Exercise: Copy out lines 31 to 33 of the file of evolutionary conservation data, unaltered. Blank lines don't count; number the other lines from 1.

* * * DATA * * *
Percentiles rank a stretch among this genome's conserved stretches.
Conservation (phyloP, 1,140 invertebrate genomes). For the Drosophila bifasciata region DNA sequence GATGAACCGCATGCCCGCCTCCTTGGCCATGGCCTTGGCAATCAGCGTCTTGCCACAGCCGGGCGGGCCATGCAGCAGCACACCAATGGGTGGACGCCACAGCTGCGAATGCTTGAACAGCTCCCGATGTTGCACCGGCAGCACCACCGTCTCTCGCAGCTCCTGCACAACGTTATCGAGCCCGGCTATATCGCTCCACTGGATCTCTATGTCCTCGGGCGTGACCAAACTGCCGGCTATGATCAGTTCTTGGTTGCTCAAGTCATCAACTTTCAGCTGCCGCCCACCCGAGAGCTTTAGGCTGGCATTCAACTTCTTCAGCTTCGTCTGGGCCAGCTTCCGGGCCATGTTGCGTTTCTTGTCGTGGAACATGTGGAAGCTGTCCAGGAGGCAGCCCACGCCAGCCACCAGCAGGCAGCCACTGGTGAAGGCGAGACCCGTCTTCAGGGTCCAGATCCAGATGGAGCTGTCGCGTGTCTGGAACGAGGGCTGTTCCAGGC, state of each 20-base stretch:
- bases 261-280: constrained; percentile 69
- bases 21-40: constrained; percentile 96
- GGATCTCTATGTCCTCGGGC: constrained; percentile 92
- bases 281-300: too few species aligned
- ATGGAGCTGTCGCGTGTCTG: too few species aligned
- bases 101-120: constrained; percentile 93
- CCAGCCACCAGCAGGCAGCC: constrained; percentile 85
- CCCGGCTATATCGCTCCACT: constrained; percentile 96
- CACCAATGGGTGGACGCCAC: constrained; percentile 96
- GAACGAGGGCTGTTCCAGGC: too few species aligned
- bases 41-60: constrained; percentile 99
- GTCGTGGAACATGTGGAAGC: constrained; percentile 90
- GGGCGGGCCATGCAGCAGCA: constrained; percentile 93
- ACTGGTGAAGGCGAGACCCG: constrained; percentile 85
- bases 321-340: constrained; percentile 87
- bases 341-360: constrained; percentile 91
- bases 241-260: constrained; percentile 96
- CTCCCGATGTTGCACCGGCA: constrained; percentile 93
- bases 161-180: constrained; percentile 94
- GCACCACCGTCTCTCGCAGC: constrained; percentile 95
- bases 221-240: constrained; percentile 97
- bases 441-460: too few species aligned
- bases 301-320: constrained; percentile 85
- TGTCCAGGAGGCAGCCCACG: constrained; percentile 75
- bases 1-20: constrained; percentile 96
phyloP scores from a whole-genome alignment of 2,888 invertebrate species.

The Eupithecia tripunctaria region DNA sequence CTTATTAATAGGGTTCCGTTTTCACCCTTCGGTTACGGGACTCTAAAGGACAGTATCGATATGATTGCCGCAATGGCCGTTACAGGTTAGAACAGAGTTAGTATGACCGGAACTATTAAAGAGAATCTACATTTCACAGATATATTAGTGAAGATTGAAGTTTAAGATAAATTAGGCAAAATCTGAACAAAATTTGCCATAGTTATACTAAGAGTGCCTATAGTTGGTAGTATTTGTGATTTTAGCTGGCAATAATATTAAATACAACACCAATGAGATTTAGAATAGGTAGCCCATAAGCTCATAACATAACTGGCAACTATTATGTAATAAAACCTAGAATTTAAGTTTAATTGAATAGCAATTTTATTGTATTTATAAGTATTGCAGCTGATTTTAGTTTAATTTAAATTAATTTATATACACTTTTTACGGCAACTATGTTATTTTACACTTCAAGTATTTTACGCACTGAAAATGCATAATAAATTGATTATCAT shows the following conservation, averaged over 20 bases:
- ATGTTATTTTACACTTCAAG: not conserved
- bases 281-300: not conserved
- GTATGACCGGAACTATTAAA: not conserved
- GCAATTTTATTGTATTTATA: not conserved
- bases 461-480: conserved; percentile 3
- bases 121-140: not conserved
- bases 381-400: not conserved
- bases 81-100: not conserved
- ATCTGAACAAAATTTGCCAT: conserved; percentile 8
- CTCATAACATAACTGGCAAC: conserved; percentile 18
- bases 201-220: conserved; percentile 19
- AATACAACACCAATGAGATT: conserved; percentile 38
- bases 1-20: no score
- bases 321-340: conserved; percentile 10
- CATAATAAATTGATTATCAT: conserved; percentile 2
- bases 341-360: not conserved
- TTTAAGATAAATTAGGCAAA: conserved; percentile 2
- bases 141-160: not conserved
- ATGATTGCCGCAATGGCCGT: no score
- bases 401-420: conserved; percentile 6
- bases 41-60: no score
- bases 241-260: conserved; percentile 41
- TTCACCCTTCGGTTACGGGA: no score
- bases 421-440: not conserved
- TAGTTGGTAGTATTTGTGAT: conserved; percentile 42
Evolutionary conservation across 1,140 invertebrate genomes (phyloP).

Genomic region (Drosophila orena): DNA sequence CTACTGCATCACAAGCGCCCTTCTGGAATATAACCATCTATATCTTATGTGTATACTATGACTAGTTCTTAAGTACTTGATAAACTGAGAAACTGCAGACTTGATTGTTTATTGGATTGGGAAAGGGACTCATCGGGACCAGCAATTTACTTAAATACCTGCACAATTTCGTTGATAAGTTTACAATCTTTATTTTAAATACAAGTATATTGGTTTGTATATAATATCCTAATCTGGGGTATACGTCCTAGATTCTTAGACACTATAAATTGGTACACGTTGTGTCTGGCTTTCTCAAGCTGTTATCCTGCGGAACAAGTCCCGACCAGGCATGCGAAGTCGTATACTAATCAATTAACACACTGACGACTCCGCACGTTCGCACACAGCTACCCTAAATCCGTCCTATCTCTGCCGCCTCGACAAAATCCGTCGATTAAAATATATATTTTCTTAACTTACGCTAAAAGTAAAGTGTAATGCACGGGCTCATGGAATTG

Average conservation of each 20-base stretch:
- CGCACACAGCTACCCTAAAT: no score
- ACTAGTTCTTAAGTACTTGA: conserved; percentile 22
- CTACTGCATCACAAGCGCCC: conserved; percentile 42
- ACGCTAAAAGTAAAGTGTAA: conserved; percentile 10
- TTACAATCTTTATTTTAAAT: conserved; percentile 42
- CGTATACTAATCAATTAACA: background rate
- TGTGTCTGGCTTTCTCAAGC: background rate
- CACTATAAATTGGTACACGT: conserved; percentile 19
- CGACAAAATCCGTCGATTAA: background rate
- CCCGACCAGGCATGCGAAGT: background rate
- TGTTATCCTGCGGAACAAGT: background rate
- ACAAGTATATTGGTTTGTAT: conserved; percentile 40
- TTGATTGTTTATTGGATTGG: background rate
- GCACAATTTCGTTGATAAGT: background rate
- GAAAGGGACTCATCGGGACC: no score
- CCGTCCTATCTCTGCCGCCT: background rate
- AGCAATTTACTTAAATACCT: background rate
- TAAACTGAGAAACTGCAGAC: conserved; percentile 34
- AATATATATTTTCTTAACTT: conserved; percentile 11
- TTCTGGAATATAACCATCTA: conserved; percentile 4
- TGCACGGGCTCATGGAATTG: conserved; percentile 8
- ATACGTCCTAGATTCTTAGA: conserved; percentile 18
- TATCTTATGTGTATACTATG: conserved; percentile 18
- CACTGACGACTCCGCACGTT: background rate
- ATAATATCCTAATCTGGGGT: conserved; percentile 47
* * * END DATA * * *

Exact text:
- bases 281-300: not conserved
- GTATGACCGGAACTATTAAA: not conserved
- GCAATTTTATTGTATTTATA: not conserved